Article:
I'm a sucker for all the "best of" lists that appear at the end of the year, but they do get repetitive. This year we'll see an avalanche of game roundups that include Journey and The Walking Dead, among other deserving games. Just for fun, what do you say we try something a little different?
I've been thinking about things that stuck with me playing games this year. Little moments. Surprises. Disappointments. People who made me stop and think. So I decided to make my own highly subjective list to account for them. Here are a few of my favorite things (and one not-so-favorite), 2012 edition.
[Feel free to add your own "X of the Year" categories and winners in the comments below. I based these on my own experiences. I hope you'll do the same.]
Mechanic of the Year - Dishonoured's Blink
"Blinking" in Dishonored was the most fun I've had since donning a Tanooki suit in Super Mario Bros. 3. When a game mechanic encourages you to abandon all pretense of story or progress and simply fool around with it for hours on end, that's the mark of a fun mechanic. Blink (the ability to instantly teleport short distances undetected) is the core tool in Dishonored's strategy arsenal, so it had better feel like butter. And it does. Like any well designed mechanic, it's also multipurpose, useful in various situations (e.g. climbing, sneaking, fleeing, exploring). In 2012 Assassin's Creed 3 gave us a Dissociative Identity Disorder assassin hurtling through trees, but I'll take a failed bodyguard blinking his way around steampunk Dunwall any day.
NPC of the Year - Kenny in The Walking Dead
The Walking Dead is the first game I've played that can truly be spoiled by spoilers, so I won't say anything too specific about Kenny. I will say that 90% of all media (not just games) that depict characters like Kenny present him as an ignorant chaw-chomping redneck spouting homespun "wisdom" for comic relief. Kenny in The Walking Dead is a man you can't size up in a glance. Telltale wisely refused to dull his sharp edges or dismiss him as foil, sidekick, or obstacle. He's a man with a family in an impossible situation. That Kenny appears, flaws and all, in The Walking Dead sans dramaturgically convenient devices attached is a testament to the ongoing maturation of storytelling in games.
Comeback of the Year - PC gaming
Some time in the mid-1990s we began hearing the death knell for PC gaming, and that bell hasn't stopped ringing...until this year. 2012 was the year PC games reemerged as a dominant platform for gaming, thanks to several converging factors: 1.) The ubiquity of Steam and its status as the industry model for digital distribution 2.) All three major consoles reaching the ends of their life-cycles 3.) Developers no longer ignoring or shipping sloppy ports to PC. Nearly all cross-platform AAA games released on PC this year were on-par or superior to console versions 4.) Indie games taking root on the PC, aided by Humble Bundles, Steam sales, and less onerous gatekeeping. To be fair, 2012 was a good year for PSN indie games too. But if you peruse the entries for the upcoming IGF competition at GDC, you'll find that most solo and small-team devs are targeting two primary markets: PC and mobile/tablet. My students overwhelmingly chose the PC over consoles for their term paper games this year, even when console SKUs were available. Anecdotal, yes, but that's never happened before.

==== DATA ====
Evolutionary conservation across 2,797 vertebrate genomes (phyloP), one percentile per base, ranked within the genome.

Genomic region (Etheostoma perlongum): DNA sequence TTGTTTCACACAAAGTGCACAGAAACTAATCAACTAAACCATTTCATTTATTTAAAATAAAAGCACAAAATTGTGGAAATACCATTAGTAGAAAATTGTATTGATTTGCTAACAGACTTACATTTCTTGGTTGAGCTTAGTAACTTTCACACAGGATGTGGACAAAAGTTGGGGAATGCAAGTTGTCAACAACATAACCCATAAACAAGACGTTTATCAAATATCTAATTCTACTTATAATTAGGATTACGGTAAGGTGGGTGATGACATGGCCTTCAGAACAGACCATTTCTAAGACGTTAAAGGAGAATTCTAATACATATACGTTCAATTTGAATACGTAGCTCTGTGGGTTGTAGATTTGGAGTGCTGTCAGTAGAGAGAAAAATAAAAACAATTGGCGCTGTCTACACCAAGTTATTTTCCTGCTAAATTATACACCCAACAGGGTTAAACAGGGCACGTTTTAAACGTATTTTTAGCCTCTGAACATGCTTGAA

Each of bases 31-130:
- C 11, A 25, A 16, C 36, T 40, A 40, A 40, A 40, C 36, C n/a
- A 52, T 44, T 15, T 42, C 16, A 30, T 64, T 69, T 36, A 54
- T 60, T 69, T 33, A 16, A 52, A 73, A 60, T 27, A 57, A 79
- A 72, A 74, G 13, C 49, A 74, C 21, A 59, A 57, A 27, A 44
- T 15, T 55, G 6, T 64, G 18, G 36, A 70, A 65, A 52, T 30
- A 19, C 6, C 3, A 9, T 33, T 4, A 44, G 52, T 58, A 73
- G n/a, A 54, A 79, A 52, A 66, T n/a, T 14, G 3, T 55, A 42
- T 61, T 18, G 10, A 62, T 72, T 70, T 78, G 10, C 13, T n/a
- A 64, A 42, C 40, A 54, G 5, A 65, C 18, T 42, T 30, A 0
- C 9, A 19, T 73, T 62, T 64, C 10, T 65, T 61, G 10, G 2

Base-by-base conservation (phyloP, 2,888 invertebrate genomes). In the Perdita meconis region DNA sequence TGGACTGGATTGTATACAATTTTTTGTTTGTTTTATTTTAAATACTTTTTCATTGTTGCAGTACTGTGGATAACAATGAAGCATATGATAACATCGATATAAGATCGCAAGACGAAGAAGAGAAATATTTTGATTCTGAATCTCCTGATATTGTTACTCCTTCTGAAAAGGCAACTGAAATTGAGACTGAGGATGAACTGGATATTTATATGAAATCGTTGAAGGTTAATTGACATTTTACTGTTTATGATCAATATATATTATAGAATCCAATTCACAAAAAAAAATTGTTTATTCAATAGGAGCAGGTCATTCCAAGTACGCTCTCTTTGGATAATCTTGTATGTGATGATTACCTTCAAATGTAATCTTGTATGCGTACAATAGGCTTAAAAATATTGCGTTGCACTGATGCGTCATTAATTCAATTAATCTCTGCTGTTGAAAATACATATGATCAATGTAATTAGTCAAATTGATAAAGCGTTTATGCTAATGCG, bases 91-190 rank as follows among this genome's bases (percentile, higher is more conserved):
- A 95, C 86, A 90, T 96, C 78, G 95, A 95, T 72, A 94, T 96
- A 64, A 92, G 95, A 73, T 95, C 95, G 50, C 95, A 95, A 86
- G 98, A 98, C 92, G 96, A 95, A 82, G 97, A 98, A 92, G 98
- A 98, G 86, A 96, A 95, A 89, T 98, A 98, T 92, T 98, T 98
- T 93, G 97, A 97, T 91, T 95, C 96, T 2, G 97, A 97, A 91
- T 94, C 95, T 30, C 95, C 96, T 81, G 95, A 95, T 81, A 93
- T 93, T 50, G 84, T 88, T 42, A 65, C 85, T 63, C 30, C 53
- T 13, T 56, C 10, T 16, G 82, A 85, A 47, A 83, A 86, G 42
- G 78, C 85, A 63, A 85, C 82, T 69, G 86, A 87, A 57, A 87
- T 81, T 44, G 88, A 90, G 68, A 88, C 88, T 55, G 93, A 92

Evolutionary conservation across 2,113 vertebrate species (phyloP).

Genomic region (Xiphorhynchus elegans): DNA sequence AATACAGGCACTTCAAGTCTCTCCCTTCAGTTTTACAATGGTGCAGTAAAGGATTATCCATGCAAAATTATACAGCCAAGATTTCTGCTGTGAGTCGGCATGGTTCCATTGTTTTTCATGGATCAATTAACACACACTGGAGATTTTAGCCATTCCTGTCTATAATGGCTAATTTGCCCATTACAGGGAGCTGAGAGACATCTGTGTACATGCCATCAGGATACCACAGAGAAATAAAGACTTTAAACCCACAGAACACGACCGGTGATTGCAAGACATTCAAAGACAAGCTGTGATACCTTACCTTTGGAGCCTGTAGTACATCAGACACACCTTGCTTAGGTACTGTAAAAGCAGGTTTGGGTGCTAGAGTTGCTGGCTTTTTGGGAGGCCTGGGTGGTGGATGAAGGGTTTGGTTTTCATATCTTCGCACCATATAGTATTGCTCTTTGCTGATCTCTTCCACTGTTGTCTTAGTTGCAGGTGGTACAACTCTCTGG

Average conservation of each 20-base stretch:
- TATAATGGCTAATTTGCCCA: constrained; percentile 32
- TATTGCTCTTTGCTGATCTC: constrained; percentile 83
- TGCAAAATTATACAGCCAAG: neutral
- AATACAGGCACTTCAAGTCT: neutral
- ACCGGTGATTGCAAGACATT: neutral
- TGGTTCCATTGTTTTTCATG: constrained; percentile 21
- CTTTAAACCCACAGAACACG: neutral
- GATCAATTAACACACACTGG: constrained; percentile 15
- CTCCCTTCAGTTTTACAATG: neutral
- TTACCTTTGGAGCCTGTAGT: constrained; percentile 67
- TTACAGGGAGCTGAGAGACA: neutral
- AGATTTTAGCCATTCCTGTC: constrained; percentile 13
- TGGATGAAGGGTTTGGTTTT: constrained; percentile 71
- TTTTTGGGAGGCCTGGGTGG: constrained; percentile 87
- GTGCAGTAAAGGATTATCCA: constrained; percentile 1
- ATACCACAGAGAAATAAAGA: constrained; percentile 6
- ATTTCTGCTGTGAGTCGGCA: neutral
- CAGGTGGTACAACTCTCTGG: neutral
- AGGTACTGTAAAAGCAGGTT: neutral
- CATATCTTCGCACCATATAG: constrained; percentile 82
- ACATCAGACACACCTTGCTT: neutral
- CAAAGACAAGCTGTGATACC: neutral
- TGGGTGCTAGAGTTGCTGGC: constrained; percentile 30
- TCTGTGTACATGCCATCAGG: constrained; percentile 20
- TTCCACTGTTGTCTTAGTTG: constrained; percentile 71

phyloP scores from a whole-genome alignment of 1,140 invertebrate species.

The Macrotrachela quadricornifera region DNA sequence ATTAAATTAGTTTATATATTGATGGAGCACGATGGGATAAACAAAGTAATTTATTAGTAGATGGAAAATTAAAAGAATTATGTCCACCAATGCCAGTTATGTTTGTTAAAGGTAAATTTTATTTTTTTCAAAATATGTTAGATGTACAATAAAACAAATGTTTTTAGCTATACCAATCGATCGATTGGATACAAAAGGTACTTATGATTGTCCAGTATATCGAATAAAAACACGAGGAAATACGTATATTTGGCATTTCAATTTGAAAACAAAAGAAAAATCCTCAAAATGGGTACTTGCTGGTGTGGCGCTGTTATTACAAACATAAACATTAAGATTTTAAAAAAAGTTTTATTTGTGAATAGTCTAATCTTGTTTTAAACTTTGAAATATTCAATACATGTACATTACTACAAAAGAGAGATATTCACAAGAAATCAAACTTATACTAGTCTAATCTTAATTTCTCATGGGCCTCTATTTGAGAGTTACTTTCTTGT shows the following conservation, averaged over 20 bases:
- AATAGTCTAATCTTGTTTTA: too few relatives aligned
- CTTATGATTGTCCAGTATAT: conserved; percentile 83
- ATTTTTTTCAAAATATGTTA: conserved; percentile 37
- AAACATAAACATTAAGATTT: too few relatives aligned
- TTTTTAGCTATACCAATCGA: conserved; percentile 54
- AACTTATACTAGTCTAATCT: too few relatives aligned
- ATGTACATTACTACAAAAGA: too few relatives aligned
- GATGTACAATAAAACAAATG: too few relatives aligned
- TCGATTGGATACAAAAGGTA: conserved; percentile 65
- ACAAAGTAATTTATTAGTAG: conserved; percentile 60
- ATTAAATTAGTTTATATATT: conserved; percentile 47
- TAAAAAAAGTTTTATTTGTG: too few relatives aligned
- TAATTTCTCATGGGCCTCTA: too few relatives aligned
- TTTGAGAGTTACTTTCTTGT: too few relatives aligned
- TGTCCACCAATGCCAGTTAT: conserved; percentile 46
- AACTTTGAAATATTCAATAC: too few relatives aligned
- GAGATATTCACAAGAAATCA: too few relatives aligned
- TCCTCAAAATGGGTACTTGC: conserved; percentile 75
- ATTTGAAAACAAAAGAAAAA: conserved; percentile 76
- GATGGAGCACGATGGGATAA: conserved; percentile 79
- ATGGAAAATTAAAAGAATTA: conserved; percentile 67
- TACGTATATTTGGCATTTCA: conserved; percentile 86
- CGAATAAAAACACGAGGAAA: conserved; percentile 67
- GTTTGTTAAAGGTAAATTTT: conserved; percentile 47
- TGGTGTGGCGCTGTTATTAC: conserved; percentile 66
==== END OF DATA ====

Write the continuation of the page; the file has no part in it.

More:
Happiest Moment of the Year - Mark of Ninja Credits
The biggest smile I got playing a 2012 game arrived at the end of Mark of the Ninja, one of the best games of the year. The very first name to appear when the credits rolled was "Lead Designer - Nels Anderson." Moments later, "Writer - Chris Dahlen." If you've followed my work here, you know how much I love and respect these two guys. It's tremendously encouraging to know that sometimes the good guys really do win. Play this game, people.
Hardware of the Year - Wii U Gamepad
I have no idea if Nintendo's new console will succeed, but I do know I love its Gamepad controller. Despite a bulky appearance in photographs, the device feels fabulous to hold. It fits naturally in my hands, not too heavy or light, with a sharp and bright screen. Concerns about lag between the gamepad and big screen have evaporated. A coming-soon Google Maps app looks stunning. ZombieU is a solid early clinic on two-screen design. Yeah, battery life could be better. But Miiverse doesn't suck like we thought it would. Nintendo is integrating in-game activity with online communities like nobody else at the moment. Some very cool ideas here.